The room was a complete and total disaster. By the front door was a waist-high pile of pants: black pants, tan pants, dark and light gray pants. There was even a pair of tartan trews that he was sure he did not want to know about! On the dining room table was another mound, this time of shirts – blue, white, red and black checked, light brown and dark. Ben looked up. Hanging from the rafters were dozens of neck ties, every color of the rainbow. The deer’s head was wearing several vests. And the pile of clothing Joseph was buried in? Coats. Blue corduroy coats. Gray corduroy coats. Green corduroy coats.
What was it about corduroy? Didn’t the boy know it was blazing hot in Nevada?
Last of all came the boots. There were so many boots on the hearth – black, brown and tan – they could have supplied an army.
“Jumping Jehoshaphat, boy! What in the Sam Hill is going on??!!”
Joe wrinkled his face to the right. “You sure do keep that Jehoshaphat guy leapin’, Pa. Did he ever win any medals?”
Ben’s eyes narrowed. His calloused hands turned into fists. Steam was rising, but not quite blowing out of his ears.
“Joseph! I…asked…you…a…question. Why…is…all…this…clothing…in…my…house???!!!”
His son’s face wrinkled to the left. “You told me I couldn’t leave the house!”
“I told you to stay home and get some work done!”
Joe stood and, after casting off the cavalcade of coats, came to his side. He threw his arms wide, encompassing the room – and all the clothes. “I’m just doing what you told me. I tell you, Pa, I never knew how hard pickin’ out a wardrobe could be. It’s a lot of work! You gotta consider all kinds of things. You know, that blue coat? Well, it doesn’t set off my eyes, but that waistband sure makes my hips look trim. And that gray one? It makes my hair looks darker, so I kind of look dangerous.” He winked. “Kind of like one of those desperadoes that seem to settle on the Ponderosa.” Joe bounded across the room to grab the green coat. When he returned, he held it up to his face. “This one, Pa, apple green corduroy? It sets off my eyes. Don’t you think?”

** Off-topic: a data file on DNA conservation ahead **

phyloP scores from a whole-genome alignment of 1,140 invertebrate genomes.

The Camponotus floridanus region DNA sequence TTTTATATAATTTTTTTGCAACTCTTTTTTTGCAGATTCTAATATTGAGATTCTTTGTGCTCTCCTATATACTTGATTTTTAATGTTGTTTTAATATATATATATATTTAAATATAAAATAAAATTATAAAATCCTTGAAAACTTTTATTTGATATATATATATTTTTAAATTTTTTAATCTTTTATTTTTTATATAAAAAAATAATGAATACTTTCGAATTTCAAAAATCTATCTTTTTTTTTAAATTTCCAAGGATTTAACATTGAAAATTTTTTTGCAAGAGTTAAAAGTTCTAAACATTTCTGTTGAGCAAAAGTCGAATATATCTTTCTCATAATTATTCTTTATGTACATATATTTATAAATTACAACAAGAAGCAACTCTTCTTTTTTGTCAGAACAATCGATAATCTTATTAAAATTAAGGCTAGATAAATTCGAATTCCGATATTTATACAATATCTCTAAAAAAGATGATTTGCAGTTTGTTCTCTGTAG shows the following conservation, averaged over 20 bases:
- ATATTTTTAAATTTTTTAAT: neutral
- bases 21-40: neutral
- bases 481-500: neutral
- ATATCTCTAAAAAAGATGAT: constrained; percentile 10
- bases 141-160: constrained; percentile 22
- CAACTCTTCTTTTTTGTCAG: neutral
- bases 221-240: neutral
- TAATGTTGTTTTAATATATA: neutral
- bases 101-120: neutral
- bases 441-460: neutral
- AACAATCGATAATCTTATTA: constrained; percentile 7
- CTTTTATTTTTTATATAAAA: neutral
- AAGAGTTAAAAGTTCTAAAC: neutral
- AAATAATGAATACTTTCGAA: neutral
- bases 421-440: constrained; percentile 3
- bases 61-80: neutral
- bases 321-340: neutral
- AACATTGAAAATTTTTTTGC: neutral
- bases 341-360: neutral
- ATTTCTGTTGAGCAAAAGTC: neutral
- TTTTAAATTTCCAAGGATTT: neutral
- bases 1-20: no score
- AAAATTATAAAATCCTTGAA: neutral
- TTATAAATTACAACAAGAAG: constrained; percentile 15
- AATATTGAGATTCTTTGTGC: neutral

Ben drew in a breath. His son definitely did not want to know what he was thinking at this moment.
“WHY corduroy? Joseph, you live in Nevada. It’s hot!!”
Little Joe’s mobile eyebrows leapt toward the curls dangling down in front of those green eyes. “Older brother wears corduroy when it’s hot.”
Good Lord, he did.
Had he bred idiots?
“I don’t know, Pa. There’s just something about the way it fits.” His son flipped the coat over his head and thrust his arms into it. Then he paraded back and forth in front of the settee. “See?”
Ben gripped the bridge of his nose. His patience wasn’t wearing out.
It was worn through!
“Joseph, you will gather up all of this clothing and send it back to the mercantile.”
Those brown brows took a dip, just like a naked boy in a pond.
“Huh? But Pa, I won’t have anything to wear!”
Ben eyed the piles. “Well, then, pick one outfit and only one and send the others back.”
“One outfit, Pa? Won’t it get worn out if I wear it every day? How about two –”
“ONE and only one.”
Joe gulped. “Can I get more than one set?”
“You can get as many sets as you want, but I want you to chose one outfit and wear it until you are old and gray. I am done with all of this! I’ve been through this two times before and I am done!”
Little Joe’s brows couldn’t dip any further, so they rose again. “Two times? You mean with Adam and Hoss? Is that why Adam and Hoss always wear the same clothes? I thought they were just, well, boring like you.” At his look the boy winced, “Sorry, Pa.”
“Joseph, a man has a lot of decisions to make in a day and he needs to concentrate on the things that are important. If there is no decision to be made when he goes to get dressed, it makes his life – and the lives of everyone around him – simpler.”
“So…you mean I gotta send it all back but one shirt, one pair of pants, one coat, one pair of boots, and –“
“Yes, that is precisely what I mean.”
Joe’s green eyes roamed the room. “How long do I get to decide?”
Later that night, Ben Cartwright put his feet up, leaned back in his favorite chair – brandy in hand – and surveyed his beautifully clean and mercifully empty great room.
He let out a sigh.
In the end Joseph chose the green corduroy jacket and a very smart pair of tan pants with a brown shirt to live in until he died. As the piles of cast-off clothing were re-boxed and loaded into the wagon, and his three sons went about their business, the older man remembered something his father had told him when he was a young man dallying over dress.
Keep it simple.
Never wear anything that will frighten the cat.
Tags: Little Joe, Ben, Hoss, Adam, family, humor, comedy
Other Stories by this Author
- Target Practice (by McFair_58)
- Never Quote Me the Odds (by McFair_58)
- The Devil’s In the Details (by McFair_58)
- His Father’s Arms (by mcfair_58)
- The Circumstance of His Return (by McFair_58)